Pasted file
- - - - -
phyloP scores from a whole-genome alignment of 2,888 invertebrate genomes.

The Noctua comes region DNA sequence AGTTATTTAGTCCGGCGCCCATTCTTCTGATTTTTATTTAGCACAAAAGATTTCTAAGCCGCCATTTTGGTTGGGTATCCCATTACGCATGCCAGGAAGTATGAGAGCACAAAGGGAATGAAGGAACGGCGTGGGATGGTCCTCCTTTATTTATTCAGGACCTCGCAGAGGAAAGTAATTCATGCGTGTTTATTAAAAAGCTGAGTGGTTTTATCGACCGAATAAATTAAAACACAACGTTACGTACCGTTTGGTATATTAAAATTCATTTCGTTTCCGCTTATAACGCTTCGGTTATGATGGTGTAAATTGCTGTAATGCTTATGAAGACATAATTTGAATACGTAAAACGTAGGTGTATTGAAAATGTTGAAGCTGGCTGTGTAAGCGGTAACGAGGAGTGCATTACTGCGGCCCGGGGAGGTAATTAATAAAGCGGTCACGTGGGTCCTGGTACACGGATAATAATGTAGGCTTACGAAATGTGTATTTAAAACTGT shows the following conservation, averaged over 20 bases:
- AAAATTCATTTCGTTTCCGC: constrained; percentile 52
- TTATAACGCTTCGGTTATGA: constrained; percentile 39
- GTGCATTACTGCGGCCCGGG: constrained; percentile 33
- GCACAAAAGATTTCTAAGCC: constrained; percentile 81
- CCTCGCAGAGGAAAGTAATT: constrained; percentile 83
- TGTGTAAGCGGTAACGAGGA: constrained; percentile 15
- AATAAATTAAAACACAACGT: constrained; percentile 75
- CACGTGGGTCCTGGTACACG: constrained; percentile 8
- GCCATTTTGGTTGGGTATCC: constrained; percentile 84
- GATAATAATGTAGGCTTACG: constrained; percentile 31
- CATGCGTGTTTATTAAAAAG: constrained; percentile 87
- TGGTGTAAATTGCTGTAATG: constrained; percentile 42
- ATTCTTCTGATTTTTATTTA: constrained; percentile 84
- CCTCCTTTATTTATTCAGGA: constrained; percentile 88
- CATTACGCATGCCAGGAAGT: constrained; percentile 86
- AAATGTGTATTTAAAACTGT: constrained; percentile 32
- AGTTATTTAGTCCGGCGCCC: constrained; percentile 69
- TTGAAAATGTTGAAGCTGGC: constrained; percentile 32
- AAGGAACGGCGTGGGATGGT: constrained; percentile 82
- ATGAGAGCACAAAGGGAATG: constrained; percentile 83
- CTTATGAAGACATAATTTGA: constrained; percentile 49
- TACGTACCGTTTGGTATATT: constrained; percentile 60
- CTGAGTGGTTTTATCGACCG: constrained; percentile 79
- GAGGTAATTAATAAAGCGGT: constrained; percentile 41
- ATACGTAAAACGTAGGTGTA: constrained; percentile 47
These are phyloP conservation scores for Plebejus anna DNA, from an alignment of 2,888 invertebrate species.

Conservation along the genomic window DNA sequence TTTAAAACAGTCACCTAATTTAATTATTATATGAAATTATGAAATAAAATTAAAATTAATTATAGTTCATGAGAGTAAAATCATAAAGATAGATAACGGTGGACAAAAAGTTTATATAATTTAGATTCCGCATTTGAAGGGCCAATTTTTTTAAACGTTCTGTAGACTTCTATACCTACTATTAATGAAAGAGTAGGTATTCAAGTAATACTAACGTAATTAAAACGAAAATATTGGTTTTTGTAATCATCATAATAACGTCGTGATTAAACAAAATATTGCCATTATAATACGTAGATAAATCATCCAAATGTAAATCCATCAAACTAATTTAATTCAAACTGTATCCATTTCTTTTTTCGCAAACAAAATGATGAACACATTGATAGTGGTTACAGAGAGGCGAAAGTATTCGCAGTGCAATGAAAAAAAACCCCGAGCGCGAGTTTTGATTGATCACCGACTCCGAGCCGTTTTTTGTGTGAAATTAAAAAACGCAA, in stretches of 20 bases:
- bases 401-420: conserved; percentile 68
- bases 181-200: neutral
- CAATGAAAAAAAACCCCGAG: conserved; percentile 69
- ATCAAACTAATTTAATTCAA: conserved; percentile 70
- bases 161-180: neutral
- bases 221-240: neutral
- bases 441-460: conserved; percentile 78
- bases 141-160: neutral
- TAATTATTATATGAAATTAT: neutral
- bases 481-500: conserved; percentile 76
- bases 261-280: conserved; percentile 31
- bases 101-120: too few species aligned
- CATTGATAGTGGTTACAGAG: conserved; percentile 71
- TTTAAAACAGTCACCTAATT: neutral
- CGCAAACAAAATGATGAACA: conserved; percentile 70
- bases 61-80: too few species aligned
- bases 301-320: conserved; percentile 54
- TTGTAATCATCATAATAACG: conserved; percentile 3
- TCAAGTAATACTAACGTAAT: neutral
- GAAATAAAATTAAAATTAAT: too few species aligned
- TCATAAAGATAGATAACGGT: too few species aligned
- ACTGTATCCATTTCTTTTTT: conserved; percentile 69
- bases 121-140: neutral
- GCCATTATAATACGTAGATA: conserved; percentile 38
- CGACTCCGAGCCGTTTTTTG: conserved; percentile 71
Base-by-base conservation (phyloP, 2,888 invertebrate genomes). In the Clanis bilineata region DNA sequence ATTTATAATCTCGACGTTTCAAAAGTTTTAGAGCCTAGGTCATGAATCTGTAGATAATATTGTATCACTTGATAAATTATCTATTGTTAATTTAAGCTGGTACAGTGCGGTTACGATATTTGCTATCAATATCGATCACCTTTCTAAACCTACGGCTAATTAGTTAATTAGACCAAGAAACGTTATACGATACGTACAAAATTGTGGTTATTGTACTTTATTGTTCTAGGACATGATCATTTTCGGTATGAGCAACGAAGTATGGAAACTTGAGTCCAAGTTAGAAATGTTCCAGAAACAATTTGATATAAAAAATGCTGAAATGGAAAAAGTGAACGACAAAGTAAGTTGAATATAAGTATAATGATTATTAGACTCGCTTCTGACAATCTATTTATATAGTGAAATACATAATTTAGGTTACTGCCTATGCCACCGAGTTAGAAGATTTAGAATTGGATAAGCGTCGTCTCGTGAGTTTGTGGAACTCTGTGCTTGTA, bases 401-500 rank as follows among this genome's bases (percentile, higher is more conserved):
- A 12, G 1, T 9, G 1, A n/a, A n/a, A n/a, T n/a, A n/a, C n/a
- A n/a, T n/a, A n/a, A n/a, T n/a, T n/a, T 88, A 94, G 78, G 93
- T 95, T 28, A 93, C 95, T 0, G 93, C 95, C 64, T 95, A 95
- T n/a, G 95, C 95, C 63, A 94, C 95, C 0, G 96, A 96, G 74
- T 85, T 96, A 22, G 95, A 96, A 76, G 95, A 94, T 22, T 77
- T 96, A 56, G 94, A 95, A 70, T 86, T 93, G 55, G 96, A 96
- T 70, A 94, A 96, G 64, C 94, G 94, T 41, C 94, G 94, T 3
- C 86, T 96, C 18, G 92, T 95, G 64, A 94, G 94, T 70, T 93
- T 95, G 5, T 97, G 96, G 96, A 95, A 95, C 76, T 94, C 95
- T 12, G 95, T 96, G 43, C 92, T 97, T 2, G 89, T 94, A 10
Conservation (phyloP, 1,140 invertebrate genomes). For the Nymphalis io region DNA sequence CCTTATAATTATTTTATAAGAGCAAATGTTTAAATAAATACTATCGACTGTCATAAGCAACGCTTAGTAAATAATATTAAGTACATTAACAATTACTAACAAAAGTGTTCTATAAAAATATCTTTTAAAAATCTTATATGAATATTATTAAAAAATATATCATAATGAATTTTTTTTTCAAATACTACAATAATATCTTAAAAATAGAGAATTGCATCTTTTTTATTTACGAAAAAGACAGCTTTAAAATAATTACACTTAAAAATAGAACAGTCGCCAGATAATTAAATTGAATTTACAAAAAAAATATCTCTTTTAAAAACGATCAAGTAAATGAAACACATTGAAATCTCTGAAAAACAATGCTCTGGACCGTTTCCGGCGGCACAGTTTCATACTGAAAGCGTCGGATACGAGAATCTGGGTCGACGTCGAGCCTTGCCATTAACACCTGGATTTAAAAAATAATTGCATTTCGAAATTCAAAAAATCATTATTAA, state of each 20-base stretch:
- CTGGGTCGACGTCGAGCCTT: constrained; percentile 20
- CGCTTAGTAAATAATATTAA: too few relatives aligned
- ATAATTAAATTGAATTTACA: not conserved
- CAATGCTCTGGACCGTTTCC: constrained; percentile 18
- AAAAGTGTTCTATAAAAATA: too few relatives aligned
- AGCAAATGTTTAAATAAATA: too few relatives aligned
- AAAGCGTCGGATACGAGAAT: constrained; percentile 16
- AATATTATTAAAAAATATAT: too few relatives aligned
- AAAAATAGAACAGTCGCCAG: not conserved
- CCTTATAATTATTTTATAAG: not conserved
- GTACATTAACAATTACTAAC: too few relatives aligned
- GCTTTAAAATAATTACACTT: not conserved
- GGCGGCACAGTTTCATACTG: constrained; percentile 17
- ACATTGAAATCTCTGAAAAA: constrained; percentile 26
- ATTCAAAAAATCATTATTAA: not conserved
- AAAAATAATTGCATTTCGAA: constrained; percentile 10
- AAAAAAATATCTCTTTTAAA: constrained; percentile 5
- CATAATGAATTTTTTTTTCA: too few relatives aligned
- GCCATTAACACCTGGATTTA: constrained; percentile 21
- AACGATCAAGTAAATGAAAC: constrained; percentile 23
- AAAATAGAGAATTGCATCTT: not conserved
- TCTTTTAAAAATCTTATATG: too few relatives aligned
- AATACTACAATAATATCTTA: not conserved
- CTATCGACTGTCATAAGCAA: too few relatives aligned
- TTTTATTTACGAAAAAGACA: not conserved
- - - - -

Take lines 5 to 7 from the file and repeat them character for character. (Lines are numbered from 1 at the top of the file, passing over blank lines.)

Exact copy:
- GTGCATTACTGCGGCCCGGG: constrained; percentile 33
- GCACAAAAGATTTCTAAGCC: constrained; percentile 81
- CCTCGCAGAGGAAAGTAATT: constrained; percentile 83